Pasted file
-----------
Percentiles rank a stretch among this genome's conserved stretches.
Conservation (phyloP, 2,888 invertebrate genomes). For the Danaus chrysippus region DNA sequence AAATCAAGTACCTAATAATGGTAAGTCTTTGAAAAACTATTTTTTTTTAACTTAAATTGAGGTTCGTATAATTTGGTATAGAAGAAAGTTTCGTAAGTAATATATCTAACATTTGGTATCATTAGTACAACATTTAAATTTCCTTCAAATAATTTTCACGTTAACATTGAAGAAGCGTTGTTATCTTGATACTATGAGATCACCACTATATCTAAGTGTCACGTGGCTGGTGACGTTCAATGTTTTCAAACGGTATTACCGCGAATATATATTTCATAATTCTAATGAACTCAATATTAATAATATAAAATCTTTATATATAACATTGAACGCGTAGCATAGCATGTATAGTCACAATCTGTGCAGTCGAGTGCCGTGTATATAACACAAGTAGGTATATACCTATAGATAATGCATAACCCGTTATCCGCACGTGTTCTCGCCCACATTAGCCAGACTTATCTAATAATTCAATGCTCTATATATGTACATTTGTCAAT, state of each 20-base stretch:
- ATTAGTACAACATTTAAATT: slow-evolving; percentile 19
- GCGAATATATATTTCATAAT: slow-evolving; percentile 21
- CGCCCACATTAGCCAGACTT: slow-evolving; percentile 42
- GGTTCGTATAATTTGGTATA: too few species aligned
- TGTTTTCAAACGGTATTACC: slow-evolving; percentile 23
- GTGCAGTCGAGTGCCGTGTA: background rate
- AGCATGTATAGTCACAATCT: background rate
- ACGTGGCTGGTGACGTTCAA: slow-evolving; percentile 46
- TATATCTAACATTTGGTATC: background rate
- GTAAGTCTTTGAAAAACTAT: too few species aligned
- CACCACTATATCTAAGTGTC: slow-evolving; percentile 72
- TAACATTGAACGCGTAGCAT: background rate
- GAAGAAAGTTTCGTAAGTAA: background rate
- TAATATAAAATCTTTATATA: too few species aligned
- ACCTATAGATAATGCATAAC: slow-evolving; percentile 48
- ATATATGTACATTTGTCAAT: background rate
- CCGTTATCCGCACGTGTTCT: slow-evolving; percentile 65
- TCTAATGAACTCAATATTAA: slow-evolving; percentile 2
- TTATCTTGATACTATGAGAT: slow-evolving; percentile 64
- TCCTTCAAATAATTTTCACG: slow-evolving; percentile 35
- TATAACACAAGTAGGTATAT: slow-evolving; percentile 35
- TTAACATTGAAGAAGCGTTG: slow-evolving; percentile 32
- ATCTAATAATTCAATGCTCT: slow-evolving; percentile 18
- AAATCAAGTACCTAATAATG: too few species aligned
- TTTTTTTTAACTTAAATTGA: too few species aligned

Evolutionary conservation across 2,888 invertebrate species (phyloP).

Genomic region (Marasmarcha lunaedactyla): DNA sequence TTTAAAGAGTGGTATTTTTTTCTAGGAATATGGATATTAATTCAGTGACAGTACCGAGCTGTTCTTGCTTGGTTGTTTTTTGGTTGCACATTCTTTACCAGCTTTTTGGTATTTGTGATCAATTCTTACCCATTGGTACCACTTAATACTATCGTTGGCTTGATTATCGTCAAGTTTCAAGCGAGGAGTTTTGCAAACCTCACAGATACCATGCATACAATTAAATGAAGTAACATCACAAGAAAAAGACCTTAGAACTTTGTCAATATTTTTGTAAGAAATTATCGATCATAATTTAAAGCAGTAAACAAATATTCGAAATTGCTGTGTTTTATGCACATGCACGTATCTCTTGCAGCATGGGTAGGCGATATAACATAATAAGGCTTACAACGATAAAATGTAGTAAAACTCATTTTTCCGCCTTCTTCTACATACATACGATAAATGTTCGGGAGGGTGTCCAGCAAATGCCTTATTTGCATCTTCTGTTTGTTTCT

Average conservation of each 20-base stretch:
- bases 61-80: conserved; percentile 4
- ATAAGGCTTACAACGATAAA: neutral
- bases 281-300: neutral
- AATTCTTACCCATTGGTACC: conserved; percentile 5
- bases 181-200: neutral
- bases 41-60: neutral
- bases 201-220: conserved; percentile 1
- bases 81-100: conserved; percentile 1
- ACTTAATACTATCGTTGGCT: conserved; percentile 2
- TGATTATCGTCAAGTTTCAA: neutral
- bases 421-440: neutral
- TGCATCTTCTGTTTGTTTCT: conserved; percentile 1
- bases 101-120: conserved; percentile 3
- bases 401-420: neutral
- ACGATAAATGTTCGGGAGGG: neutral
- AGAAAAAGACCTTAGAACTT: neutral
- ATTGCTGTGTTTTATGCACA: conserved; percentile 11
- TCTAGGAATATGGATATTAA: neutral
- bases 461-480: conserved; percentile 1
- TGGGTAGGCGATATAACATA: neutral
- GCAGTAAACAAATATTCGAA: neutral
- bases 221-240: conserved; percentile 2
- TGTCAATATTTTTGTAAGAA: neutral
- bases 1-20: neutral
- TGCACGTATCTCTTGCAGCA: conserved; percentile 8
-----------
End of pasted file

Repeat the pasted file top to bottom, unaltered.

Percentiles rank a stretch among this genome's conserved stretches.
Conservation (phyloP, 2,888 invertebrate genomes). For the Danaus chrysippus region DNA sequence AAATCAAGTACCTAATAATGGTAAGTCTTTGAAAAACTATTTTTTTTTAACTTAAATTGAGGTTCGTATAATTTGGTATAGAAGAAAGTTTCGTAAGTAATATATCTAACATTTGGTATCATTAGTACAACATTTAAATTTCCTTCAAATAATTTTCACGTTAACATTGAAGAAGCGTTGTTATCTTGATACTATGAGATCACCACTATATCTAAGTGTCACGTGGCTGGTGACGTTCAATGTTTTCAAACGGTATTACCGCGAATATATATTTCATAATTCTAATGAACTCAATATTAATAATATAAAATCTTTATATATAACATTGAACGCGTAGCATAGCATGTATAGTCACAATCTGTGCAGTCGAGTGCCGTGTATATAACACAAGTAGGTATATACCTATAGATAATGCATAACCCGTTATCCGCACGTGTTCTCGCCCACATTAGCCAGACTTATCTAATAATTCAATGCTCTATATATGTACATTTGTCAAT, state of each 20-base stretch:
- ATTAGTACAACATTTAAATT: slow-evolving; percentile 19
- GCGAATATATATTTCATAAT: slow-evolving; percentile 21
- CGCCCACATTAGCCAGACTT: slow-evolving; percentile 42
- GGTTCGTATAATTTGGTATA: too few species aligned
- TGTTTTCAAACGGTATTACC: slow-evolving; percentile 23
- GTGCAGTCGAGTGCCGTGTA: background rate
- AGCATGTATAGTCACAATCT: background rate
- ACGTGGCTGGTGACGTTCAA: slow-evolving; percentile 46
- TATATCTAACATTTGGTATC: background rate
- GTAAGTCTTTGAAAAACTAT: too few species aligned
- CACCACTATATCTAAGTGTC: slow-evolving; percentile 72
- TAACATTGAACGCGTAGCAT: background rate
- GAAGAAAGTTTCGTAAGTAA: background rate
- TAATATAAAATCTTTATATA: too few species aligned
- ACCTATAGATAATGCATAAC: slow-evolving; percentile 48
- ATATATGTACATTTGTCAAT: background rate
- CCGTTATCCGCACGTGTTCT: slow-evolving; percentile 65
- TCTAATGAACTCAATATTAA: slow-evolving; percentile 2
- TTATCTTGATACTATGAGAT: slow-evolving; percentile 64
- TCCTTCAAATAATTTTCACG: slow-evolving; percentile 35
- TATAACACAAGTAGGTATAT: slow-evolving; percentile 35
- TTAACATTGAAGAAGCGTTG: slow-evolving; percentile 32
- ATCTAATAATTCAATGCTCT: slow-evolving; percentile 18
- AAATCAAGTACCTAATAATG: too few species aligned
- TTTTTTTTAACTTAAATTGA: too few species aligned

Evolutionary conservation across 2,888 invertebrate species (phyloP).

Genomic region (Marasmarcha lunaedactyla): DNA sequence TTTAAAGAGTGGTATTTTTTTCTAGGAATATGGATATTAATTCAGTGACAGTACCGAGCTGTTCTTGCTTGGTTGTTTTTTGGTTGCACATTCTTTACCAGCTTTTTGGTATTTGTGATCAATTCTTACCCATTGGTACCACTTAATACTATCGTTGGCTTGATTATCGTCAAGTTTCAAGCGAGGAGTTTTGCAAACCTCACAGATACCATGCATACAATTAAATGAAGTAACATCACAAGAAAAAGACCTTAGAACTTTGTCAATATTTTTGTAAGAAATTATCGATCATAATTTAAAGCAGTAAACAAATATTCGAAATTGCTGTGTTTTATGCACATGCACGTATCTCTTGCAGCATGGGTAGGCGATATAACATAATAAGGCTTACAACGATAAAATGTAGTAAAACTCATTTTTCCGCCTTCTTCTACATACATACGATAAATGTTCGGGAGGGTGTCCAGCAAATGCCTTATTTGCATCTTCTGTTTGTTTCT

Average conservation of each 20-base stretch:
- bases 61-80: conserved; percentile 4
- ATAAGGCTTACAACGATAAA: neutral
- bases 281-300: neutral
- AATTCTTACCCATTGGTACC: conserved; percentile 5
- bases 181-200: neutral
- bases 41-60: neutral
- bases 201-220: conserved; percentile 1
- bases 81-100: conserved; percentile 1
- ACTTAATACTATCGTTGGCT: conserved; percentile 2
- TGATTATCGTCAAGTTTCAA: neutral
- bases 421-440: neutral
- TGCATCTTCTGTTTGTTTCT: conserved; percentile 1
- bases 101-120: conserved; percentile 3
- bases 401-420: neutral
- ACGATAAATGTTCGGGAGGG: neutral
- AGAAAAAGACCTTAGAACTT: neutral
- ATTGCTGTGTTTTATGCACA: conserved; percentile 11
- TCTAGGAATATGGATATTAA: neutral
- bases 461-480: conserved; percentile 1
- TGGGTAGGCGATATAACATA: neutral
- GCAGTAAACAAATATTCGAA: neutral
- bases 221-240: conserved; percentile 2
- TGTCAATATTTTTGTAAGAA: neutral
- bases 1-20: neutral
- TGCACGTATCTCTTGCAGCA: conserved; percentile 8